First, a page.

The simplicity of the foursquare lent to it having great variations in style; it's an infinitely changeable house that can be made to fit the owner's tastes. On the exterior one can find a Foursquare in any number of finishes: brick, stucco, wood clapboard siding or shingles. The porches were often Craftsman or Greek/Classical inspired and were a focal point of the home.

via Houzz
via Flickr
The cost of raw materials were very affordable with the advent of the industrial age and trains transporting goods from coast to coast. It was a standard for most homes of the time to have wood floors and plaster walls, materials that would be a lot less affordable in today's time for your average working middle class.

The main floor was usually kept more traditional with french or pocket doors, and the staircase was often more than just a function but a piece of architectural craftsmanship.
via youtube Amanda Emerson
via showing247
Woodworking of door and window mouldings were given special attention and detail, as well as tall wood baseboards and sometimes intricate floor pattern inlays. Light fixtures, radiators, staircases, even details such as doorknobs and hinges, were often either Craftsman inspired or as ornate as the Victorians in their neighborhood.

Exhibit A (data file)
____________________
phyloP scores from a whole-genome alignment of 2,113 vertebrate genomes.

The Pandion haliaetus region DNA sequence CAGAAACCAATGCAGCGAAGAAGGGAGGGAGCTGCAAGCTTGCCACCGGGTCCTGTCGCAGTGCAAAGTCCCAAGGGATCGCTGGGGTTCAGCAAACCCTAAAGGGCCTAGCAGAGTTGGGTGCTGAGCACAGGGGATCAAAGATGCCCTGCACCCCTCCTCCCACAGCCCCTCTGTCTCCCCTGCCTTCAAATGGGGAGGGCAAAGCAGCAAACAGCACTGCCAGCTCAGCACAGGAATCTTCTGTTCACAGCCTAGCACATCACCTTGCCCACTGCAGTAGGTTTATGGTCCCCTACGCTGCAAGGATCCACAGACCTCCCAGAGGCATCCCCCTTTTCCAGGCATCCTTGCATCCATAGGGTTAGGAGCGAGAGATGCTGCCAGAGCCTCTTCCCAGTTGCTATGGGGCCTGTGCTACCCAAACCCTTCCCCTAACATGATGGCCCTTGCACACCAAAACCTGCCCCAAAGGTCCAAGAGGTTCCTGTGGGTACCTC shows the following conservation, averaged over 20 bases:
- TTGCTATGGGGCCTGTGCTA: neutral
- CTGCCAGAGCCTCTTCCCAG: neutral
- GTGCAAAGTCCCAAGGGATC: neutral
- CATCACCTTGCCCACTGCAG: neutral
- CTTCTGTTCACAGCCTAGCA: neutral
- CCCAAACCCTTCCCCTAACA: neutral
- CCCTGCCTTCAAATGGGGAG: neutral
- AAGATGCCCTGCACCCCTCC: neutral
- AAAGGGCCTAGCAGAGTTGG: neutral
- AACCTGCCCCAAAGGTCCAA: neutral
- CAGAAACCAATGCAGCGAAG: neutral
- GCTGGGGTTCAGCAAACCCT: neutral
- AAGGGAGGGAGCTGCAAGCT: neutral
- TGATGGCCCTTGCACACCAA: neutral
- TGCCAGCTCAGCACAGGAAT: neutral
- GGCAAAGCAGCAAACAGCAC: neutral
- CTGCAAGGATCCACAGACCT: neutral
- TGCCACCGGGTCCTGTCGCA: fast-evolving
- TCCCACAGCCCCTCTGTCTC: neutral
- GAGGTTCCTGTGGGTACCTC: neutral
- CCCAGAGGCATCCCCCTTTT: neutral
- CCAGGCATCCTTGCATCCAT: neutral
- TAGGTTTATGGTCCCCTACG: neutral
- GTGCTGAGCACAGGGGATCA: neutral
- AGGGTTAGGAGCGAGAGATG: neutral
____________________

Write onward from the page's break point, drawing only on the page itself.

The American Foursquare got its name not solely from its shape, but also for its total of 4 rooms on each level. In the beginning years of the Foursquare's popularity the floor plans consisted of four separate main level rooms: a formal entry and stairs, kitchen, living room, and dining room. Upstairs were typically 3-4 bedrooms and a bath. All rooms were simple 4-corner squares and would sometimes have built-in wardrobes and bookcases.

via Sears Roebuck Co.
Starting around 1905 and on, the floor plans began incorporating an "open floorplan" option by incorporating the stairway into a large living room that would usually span the width of the front of the home, with the kitchen and dining rooms in the back of the home.

via antiquehomestyle
Lots of natural light and good cross ventilation were priorities to keeping one's health at the turn of the century, so large exterior windows and interior transom windows were often incorporated.

Foursquares Are Awesome

I know I appreciate the attention to detail and craftsmanship in our own Foursquare, and I love how functional the spaces are (architects, take note - wasted space is annoying to today's consumers too!). We're grateful to have our home, and having learned its history a bit makes me even more fired up to get our home back to its roots and bring its true beauty back!

Be sure to follow along!